"I believe there was a chemical attack and we are looking for the actual evidence", he said, indicating that a decision is yet to be made.
The same officials say Syria has continued to produce or procure chlorine, which also has industrial and agricultural uses.
Asked about possible USA strikes on Syria, President Vladimir Putin's spokesman Dmitry Peskov said Thursday that "it's necessary to avoid any steps that may fuel tensions in Syria".
The White House and National Security Council did not immediately respond to Anadolu Agency's requests for comment on the report.
"We have not yet made any decision to launch military attacks into Syria", Mattis told lawmakers on the House Armed Services committee.
Russia's United Nations ambassador warned the priority in Syria was to avert US-led strikes that could lead to a confrontation between the world's two preeminent nuclear powers. That meant airstrikes, possibly in tandem with France and other allies that have expressed outrage at the alleged Syrian chemical attack, could be launched within hours of a presidential decision. A joint military operation, possibly with France rather than the U.S.in the lead, could send a message of global unity about enforcing the prohibitions on chemical weapons.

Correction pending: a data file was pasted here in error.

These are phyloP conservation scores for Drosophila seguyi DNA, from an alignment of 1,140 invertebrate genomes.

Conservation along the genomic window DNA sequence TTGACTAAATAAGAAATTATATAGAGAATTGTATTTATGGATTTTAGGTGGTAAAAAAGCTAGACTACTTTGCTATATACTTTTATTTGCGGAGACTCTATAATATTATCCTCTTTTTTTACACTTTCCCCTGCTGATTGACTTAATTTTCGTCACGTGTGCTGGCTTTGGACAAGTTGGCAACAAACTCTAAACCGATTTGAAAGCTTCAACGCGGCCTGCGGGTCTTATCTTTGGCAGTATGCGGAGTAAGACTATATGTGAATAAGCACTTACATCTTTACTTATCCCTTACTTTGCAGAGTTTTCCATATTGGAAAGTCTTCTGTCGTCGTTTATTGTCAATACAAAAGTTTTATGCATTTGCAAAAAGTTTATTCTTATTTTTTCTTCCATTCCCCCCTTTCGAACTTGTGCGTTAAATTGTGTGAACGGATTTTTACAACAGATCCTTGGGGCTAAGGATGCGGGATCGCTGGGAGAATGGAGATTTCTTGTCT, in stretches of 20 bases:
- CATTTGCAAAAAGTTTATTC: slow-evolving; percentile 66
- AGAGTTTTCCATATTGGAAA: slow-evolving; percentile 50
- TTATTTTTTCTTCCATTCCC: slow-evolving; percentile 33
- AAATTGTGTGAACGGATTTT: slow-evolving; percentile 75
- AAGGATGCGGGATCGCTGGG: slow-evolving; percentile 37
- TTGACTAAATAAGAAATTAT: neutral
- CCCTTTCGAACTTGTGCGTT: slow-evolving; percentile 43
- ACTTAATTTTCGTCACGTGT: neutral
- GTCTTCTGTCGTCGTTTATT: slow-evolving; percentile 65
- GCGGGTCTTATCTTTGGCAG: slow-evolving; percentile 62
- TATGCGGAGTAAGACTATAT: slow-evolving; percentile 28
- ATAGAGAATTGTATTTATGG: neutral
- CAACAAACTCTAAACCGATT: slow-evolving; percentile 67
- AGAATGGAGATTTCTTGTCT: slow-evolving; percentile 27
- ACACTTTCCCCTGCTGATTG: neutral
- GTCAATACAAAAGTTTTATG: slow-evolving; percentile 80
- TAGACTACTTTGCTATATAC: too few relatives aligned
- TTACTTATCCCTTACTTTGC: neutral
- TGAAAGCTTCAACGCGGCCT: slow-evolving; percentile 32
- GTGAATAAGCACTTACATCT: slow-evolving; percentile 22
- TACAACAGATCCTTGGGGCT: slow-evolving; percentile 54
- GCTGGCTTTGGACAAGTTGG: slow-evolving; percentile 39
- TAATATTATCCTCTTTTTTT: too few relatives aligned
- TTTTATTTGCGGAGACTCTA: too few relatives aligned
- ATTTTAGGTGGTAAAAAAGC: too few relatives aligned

Geopolitics specialist Dominique Moisi, a senior adviser at the Montaigne Institute?think tank in Paris, said "we have said that we were not allowing the use of chemical weapons, that this was a red line ..." Trump's ambassador to the United Nations, Nikki Haley, told NBC News on Thursday the administration has "enough proof" of the chemical attack but is still considering its response. A military operation would be a big deal for Macron, his first military action as president, at a time of heightened domestic tensions over labor law changes. Asked if France is planning to participate in retaliatory attacks on Syria, he was noncommittal.
"So striking at Syria is not a good solution, but doing nothing after the use of chemical weapons is even worse", he said.
Peskov wouldn't say if Moscow could use a Russia-U.S. military hotline to avoid casualties in a case of a U.S. blow, saying only that "the hotline exists and has remained active". More broadly, he doubted the wisdom of bombing. "We need to know where that's going, what the goal of it is before we take that act".
US Ambassador Nikki Haley said no decision had been taken to launch strikes and stressed Washington was taking time to assess the implications of possible military action after Russia warned it could lead to a unsafe US-Russian war.
At the House hearing, Rep. Tulsi Gabbard, D-Hawaii, disputed Trump's legal authority to act without congressional authority and suggested a US strike would lead to war with Russian Federation.